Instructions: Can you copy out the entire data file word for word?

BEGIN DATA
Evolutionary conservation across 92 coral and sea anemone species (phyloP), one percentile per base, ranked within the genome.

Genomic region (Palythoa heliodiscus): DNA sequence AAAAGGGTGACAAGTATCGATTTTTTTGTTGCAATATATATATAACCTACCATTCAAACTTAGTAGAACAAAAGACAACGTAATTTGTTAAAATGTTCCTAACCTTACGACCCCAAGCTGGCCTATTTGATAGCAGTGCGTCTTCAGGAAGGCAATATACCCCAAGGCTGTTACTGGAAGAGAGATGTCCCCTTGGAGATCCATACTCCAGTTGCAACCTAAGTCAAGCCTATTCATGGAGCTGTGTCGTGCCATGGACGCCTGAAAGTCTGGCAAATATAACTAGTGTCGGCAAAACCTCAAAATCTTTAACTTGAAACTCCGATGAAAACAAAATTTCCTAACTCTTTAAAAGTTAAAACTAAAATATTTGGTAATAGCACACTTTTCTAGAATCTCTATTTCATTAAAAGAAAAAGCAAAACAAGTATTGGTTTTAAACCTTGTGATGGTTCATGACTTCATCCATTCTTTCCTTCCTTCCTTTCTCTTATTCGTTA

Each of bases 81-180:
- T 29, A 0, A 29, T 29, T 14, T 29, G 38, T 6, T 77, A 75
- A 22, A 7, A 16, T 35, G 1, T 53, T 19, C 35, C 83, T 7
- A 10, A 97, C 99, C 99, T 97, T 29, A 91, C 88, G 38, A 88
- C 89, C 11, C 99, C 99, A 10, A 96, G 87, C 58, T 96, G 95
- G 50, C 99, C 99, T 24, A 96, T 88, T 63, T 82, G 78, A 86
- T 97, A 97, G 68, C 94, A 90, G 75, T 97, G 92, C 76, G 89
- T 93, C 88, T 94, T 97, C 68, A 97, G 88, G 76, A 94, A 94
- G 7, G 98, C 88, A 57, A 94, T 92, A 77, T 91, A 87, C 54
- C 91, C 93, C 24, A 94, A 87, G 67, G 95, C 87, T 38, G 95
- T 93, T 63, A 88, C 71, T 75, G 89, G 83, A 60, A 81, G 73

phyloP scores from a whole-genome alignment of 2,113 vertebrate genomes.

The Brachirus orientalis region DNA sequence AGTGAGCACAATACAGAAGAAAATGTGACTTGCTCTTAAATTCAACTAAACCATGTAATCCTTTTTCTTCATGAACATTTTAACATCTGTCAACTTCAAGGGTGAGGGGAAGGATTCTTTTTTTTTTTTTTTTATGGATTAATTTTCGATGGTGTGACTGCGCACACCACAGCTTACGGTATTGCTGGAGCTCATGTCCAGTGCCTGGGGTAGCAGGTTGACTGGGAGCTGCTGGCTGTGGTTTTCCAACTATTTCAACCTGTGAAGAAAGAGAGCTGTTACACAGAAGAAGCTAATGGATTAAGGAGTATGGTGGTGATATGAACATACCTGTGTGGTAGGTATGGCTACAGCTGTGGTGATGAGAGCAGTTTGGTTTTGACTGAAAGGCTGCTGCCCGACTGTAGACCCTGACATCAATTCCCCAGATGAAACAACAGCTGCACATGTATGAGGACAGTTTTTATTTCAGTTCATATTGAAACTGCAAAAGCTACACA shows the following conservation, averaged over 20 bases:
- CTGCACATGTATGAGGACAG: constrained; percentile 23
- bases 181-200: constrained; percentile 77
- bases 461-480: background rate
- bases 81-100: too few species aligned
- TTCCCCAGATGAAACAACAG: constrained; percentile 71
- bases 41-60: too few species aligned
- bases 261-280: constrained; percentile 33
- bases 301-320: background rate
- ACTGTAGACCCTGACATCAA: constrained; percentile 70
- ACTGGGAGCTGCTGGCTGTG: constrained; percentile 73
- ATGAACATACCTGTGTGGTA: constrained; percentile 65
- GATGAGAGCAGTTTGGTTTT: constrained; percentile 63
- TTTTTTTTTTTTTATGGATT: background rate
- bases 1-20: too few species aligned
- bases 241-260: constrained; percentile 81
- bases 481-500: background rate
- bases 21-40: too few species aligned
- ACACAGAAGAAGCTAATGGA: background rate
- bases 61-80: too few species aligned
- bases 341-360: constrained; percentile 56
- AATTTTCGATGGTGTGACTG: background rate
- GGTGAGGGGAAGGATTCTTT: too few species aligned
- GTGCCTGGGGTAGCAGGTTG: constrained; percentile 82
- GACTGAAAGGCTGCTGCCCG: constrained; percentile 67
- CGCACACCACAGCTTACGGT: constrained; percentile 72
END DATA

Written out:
Evolutionary conservation across 92 coral and sea anemone species (phyloP), one percentile per base, ranked within the genome.

Genomic region (Palythoa heliodiscus): DNA sequence AAAAGGGTGACAAGTATCGATTTTTTTGTTGCAATATATATATAACCTACCATTCAAACTTAGTAGAACAAAAGACAACGTAATTTGTTAAAATGTTCCTAACCTTACGACCCCAAGCTGGCCTATTTGATAGCAGTGCGTCTTCAGGAAGGCAATATACCCCAAGGCTGTTACTGGAAGAGAGATGTCCCCTTGGAGATCCATACTCCAGTTGCAACCTAAGTCAAGCCTATTCATGGAGCTGTGTCGTGCCATGGACGCCTGAAAGTCTGGCAAATATAACTAGTGTCGGCAAAACCTCAAAATCTTTAACTTGAAACTCCGATGAAAACAAAATTTCCTAACTCTTTAAAAGTTAAAACTAAAATATTTGGTAATAGCACACTTTTCTAGAATCTCTATTTCATTAAAAGAAAAAGCAAAACAAGTATTGGTTTTAAACCTTGTGATGGTTCATGACTTCATCCATTCTTTCCTTCCTTCCTTTCTCTTATTCGTTA

Each of bases 81-180:
- T 29, A 0, A 29, T 29, T 14, T 29, G 38, T 6, T 77, A 75
- A 22, A 7, A 16, T 35, G 1, T 53, T 19, C 35, C 83, T 7
- A 10, A 97, C 99, C 99, T 97, T 29, A 91, C 88, G 38, A 88
- C 89, C 11, C 99, C 99, A 10, A 96, G 87, C 58, T 96, G 95
- G 50, C 99, C 99, T 24, A 96, T 88, T 63, T 82, G 78, A 86
- T 97, A 97, G 68, C 94, A 90, G 75, T 97, G 92, C 76, G 89
- T 93, C 88, T 94, T 97, C 68, A 97, G 88, G 76, A 94, A 94
- G 7, G 98, C 88, A 57, A 94, T 92, A 77, T 91, A 87, C 54
- C 91, C 93, C 24, A 94, A 87, G 67, G 95, C 87, T 38, G 95
- T 93, T 63, A 88, C 71, T 75, G 89, G 83, A 60, A 81, G 73

phyloP scores from a whole-genome alignment of 2,113 vertebrate genomes.

The Brachirus orientalis region DNA sequence AGTGAGCACAATACAGAAGAAAATGTGACTTGCTCTTAAATTCAACTAAACCATGTAATCCTTTTTCTTCATGAACATTTTAACATCTGTCAACTTCAAGGGTGAGGGGAAGGATTCTTTTTTTTTTTTTTTTATGGATTAATTTTCGATGGTGTGACTGCGCACACCACAGCTTACGGTATTGCTGGAGCTCATGTCCAGTGCCTGGGGTAGCAGGTTGACTGGGAGCTGCTGGCTGTGGTTTTCCAACTATTTCAACCTGTGAAGAAAGAGAGCTGTTACACAGAAGAAGCTAATGGATTAAGGAGTATGGTGGTGATATGAACATACCTGTGTGGTAGGTATGGCTACAGCTGTGGTGATGAGAGCAGTTTGGTTTTGACTGAAAGGCTGCTGCCCGACTGTAGACCCTGACATCAATTCCCCAGATGAAACAACAGCTGCACATGTATGAGGACAGTTTTTATTTCAGTTCATATTGAAACTGCAAAAGCTACACA shows the following conservation, averaged over 20 bases:
- CTGCACATGTATGAGGACAG: constrained; percentile 23
- bases 181-200: constrained; percentile 77
- bases 461-480: background rate
- bases 81-100: too few species aligned
- TTCCCCAGATGAAACAACAG: constrained; percentile 71
- bases 41-60: too few species aligned
- bases 261-280: constrained; percentile 33
- bases 301-320: background rate
- ACTGTAGACCCTGACATCAA: constrained; percentile 70
- ACTGGGAGCTGCTGGCTGTG: constrained; percentile 73
- ATGAACATACCTGTGTGGTA: constrained; percentile 65
- GATGAGAGCAGTTTGGTTTT: constrained; percentile 63
- TTTTTTTTTTTTTATGGATT: background rate
- bases 1-20: too few species aligned
- bases 241-260: constrained; percentile 81
- bases 481-500: background rate
- bases 21-40: too few species aligned
- ACACAGAAGAAGCTAATGGA: background rate
- bases 61-80: too few species aligned
- bases 341-360: constrained; percentile 56
- AATTTTCGATGGTGTGACTG: background rate
- GGTGAGGGGAAGGATTCTTT: too few species aligned
- GTGCCTGGGGTAGCAGGTTG: constrained; percentile 82
- GACTGAAAGGCTGCTGCCCG: constrained; percentile 67
- CGCACACCACAGCTTACGGT: constrained; percentile 72